History, status and impact of genetically modified crops in India

This paper is relevant to the impact areas in the following areas:

Crops:
Traits:,
Countries:
Regions:
Tags:

Abstract or Summary

The genetic engineering is one of the great marvels of 21st century human. It allowed for precise control over the genetic changes introduced into an organism. Today, we can incorporate new genes from one species into a completely unrelated species through genetic engineering, optimizing agricultural performance. India introduced Bt cotton seeds in 2002. It has greatly reduced the use of toxic pesticides. Bt cotton produces a common soil bacterium, Bacillus thuringiensis (Bt). It is a natural pest repelling bacteria that is toxic to many worms and pests that can harm the crop but is not hazardous to humans. Bt is widely sprayed on crops by organic farmers as a pesticide. As a result of the adoption of Bt cotton, India is now the largest cotton producer in the world. It reduces the use of pesticide and insecticide during farming that might be great moves for the betterment of the food supply. It can feed a rapidly increasing population because it shows dramatically increased yields. In India, GM plants like GM cotton, Bt brinjal and GM mustard are experimented, but the government refused to allow it to be commercialized. Recently, the government of India has examined a proposal on GM mustard seeds despite there being severe opposition to it among environmental activists.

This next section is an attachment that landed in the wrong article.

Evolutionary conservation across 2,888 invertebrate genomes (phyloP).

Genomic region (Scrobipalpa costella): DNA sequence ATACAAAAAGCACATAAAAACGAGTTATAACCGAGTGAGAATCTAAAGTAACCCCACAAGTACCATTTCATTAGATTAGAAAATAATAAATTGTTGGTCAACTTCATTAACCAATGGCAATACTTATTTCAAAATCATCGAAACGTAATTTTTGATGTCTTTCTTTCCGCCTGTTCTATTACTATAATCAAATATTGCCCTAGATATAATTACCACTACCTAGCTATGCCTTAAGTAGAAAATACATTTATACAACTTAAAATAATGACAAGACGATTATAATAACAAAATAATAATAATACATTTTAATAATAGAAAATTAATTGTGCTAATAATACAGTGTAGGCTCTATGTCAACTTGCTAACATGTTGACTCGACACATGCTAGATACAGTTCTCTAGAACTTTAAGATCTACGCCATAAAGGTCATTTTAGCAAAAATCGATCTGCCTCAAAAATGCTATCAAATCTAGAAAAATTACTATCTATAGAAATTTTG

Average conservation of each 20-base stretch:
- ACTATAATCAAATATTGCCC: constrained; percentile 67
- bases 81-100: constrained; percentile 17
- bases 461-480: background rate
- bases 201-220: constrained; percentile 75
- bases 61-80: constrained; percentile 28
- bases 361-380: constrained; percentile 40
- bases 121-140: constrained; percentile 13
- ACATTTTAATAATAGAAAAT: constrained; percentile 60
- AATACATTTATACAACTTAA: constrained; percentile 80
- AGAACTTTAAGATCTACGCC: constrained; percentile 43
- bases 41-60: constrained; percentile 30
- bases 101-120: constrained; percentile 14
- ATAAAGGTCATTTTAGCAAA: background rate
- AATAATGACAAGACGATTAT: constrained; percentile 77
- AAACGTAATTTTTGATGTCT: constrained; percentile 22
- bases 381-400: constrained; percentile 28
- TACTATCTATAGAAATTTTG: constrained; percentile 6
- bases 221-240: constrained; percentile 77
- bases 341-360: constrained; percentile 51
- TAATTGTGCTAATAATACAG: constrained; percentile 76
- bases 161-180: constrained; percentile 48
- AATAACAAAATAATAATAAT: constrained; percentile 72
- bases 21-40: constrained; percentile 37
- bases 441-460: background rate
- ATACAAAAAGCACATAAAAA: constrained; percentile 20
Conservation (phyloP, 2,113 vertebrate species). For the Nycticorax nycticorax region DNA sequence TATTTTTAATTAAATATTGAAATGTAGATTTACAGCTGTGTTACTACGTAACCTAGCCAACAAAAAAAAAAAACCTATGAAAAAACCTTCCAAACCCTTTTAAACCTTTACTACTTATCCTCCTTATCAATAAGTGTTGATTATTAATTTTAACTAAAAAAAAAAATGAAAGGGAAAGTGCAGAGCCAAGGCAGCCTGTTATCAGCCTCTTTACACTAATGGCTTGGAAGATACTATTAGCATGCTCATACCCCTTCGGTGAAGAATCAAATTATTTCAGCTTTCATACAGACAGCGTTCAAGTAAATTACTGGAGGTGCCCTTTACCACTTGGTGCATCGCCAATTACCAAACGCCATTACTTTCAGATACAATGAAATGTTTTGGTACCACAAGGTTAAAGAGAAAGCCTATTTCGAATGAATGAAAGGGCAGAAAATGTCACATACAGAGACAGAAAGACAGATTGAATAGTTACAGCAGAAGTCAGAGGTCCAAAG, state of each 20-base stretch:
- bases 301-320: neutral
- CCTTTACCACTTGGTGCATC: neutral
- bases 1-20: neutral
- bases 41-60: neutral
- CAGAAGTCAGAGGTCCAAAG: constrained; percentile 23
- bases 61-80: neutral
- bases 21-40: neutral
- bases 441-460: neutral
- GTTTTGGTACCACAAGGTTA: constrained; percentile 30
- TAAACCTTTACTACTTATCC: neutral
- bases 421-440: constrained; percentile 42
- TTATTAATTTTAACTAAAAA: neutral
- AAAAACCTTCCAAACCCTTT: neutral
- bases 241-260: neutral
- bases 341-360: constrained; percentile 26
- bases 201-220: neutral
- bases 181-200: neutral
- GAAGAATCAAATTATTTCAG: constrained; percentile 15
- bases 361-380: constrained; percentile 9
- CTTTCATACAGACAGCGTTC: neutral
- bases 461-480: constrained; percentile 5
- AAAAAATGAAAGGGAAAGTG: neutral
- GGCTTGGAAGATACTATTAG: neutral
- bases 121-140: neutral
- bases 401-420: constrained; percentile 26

Download

History, status and impact of genetically modified crops in India (held on an external server, and so may require additional authentication details)

CropLife International fully acknowledges the source and authors of the publication as detailed above.